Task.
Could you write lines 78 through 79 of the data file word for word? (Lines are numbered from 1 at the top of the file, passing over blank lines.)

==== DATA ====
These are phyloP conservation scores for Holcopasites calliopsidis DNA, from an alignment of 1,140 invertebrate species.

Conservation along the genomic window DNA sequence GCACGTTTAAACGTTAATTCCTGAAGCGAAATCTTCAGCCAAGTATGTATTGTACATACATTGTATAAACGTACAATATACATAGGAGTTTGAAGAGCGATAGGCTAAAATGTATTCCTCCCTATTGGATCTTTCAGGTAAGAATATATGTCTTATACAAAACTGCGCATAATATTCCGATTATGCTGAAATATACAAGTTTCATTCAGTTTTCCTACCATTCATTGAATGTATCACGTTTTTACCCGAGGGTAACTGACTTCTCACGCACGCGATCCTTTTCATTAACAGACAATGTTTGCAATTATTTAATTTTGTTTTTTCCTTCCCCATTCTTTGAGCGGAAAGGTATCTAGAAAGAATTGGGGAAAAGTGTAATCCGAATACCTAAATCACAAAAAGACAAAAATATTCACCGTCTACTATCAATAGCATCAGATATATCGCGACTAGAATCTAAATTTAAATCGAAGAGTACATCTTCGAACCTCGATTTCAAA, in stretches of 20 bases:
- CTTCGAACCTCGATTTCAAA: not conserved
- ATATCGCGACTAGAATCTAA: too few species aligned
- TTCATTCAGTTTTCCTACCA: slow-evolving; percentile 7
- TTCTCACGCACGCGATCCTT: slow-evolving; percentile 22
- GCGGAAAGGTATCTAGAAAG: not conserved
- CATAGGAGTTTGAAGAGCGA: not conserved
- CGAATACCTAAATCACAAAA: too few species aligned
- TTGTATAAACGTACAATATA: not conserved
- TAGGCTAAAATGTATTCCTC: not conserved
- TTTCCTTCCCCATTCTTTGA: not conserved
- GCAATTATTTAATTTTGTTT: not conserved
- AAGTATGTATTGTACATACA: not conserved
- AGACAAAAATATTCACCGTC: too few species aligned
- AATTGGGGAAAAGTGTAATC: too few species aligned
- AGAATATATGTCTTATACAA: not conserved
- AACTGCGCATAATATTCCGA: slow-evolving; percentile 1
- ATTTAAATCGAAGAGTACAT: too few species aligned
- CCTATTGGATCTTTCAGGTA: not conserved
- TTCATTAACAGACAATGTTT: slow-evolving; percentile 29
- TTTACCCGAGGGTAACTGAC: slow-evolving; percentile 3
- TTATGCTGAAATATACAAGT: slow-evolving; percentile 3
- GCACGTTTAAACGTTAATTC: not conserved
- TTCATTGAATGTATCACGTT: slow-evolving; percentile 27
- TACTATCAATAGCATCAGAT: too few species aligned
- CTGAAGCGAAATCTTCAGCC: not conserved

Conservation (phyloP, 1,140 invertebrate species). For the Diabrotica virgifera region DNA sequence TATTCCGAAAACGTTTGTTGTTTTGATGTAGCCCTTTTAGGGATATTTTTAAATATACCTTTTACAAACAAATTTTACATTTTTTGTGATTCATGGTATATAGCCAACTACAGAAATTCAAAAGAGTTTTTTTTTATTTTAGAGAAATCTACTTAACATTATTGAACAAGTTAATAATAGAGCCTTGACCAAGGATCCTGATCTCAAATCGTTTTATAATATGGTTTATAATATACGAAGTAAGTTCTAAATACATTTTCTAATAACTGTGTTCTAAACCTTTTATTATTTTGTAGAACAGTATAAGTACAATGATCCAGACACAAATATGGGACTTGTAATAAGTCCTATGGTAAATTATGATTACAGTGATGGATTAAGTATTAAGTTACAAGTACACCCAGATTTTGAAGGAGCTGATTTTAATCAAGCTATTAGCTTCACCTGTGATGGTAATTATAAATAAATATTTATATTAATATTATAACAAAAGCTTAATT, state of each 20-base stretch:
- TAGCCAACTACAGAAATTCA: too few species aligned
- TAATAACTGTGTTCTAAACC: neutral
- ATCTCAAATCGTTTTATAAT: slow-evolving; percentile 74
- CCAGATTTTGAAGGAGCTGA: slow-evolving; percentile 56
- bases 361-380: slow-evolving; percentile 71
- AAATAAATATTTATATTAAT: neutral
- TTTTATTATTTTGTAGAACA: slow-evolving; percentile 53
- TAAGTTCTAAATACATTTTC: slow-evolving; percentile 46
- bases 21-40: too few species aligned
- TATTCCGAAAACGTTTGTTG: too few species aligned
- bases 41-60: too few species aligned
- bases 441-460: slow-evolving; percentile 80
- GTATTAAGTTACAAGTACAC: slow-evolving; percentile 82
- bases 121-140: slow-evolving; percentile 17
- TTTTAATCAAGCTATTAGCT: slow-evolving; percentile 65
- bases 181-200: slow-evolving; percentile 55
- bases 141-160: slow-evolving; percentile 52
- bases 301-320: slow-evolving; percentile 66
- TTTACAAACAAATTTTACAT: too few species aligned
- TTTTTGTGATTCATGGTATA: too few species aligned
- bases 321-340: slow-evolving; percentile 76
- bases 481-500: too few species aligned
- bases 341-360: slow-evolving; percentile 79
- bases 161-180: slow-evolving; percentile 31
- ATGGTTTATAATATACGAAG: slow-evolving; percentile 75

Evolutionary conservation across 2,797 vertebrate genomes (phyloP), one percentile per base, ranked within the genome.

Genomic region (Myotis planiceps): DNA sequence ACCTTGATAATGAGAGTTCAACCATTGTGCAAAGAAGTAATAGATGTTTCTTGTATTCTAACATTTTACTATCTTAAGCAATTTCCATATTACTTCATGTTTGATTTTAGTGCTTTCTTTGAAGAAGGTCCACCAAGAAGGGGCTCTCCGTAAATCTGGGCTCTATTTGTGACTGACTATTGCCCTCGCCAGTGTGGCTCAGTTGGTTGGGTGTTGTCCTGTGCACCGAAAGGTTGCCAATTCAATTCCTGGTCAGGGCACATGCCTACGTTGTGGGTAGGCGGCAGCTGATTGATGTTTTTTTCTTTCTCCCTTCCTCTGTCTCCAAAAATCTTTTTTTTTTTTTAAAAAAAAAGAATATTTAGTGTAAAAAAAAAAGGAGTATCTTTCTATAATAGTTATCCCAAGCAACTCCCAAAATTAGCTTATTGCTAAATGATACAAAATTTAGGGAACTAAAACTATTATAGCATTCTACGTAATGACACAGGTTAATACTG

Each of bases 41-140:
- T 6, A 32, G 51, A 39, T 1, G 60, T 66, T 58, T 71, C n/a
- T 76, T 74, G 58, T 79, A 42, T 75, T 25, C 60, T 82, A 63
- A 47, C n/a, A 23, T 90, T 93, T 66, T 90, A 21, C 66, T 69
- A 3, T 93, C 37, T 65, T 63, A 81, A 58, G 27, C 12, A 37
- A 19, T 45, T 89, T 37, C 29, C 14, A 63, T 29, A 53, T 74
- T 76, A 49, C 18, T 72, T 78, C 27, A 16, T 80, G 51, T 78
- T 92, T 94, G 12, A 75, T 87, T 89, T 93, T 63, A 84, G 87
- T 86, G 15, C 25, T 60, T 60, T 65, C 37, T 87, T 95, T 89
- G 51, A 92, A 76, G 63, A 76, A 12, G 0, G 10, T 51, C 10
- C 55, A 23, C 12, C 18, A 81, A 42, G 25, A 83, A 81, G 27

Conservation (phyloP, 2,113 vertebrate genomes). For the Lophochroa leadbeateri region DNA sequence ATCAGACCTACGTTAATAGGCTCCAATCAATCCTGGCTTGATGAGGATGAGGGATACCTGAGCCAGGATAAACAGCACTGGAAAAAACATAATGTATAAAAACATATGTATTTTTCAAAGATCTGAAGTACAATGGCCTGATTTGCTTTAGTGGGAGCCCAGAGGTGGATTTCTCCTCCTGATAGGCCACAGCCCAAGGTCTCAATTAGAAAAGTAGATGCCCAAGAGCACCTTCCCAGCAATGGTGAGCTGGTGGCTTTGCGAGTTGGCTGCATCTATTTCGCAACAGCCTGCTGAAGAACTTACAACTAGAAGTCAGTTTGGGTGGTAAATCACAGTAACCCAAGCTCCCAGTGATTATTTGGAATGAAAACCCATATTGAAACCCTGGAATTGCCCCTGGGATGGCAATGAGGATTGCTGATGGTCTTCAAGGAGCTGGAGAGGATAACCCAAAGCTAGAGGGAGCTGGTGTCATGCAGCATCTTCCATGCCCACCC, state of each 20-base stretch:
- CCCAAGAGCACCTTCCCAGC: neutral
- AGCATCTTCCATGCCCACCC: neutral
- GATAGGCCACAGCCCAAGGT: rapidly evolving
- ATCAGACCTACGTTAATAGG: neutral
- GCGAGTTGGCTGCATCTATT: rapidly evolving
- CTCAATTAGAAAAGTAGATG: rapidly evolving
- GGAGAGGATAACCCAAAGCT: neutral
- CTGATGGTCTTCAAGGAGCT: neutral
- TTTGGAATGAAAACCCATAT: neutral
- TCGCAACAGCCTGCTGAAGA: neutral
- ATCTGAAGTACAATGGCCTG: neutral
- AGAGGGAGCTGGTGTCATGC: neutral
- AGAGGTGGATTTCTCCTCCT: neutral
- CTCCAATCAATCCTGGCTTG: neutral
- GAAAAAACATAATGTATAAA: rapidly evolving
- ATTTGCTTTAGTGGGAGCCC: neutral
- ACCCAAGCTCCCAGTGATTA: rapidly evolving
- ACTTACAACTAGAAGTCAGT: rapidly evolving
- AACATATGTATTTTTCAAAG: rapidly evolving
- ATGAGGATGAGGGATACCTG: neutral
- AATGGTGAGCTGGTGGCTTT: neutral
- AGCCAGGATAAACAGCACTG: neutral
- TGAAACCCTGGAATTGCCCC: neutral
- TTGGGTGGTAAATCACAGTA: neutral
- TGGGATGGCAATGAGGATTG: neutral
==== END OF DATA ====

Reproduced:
- ATCTGAAGTACAATGGCCTG: neutral
- AGAGGGAGCTGGTGTCATGC: neutral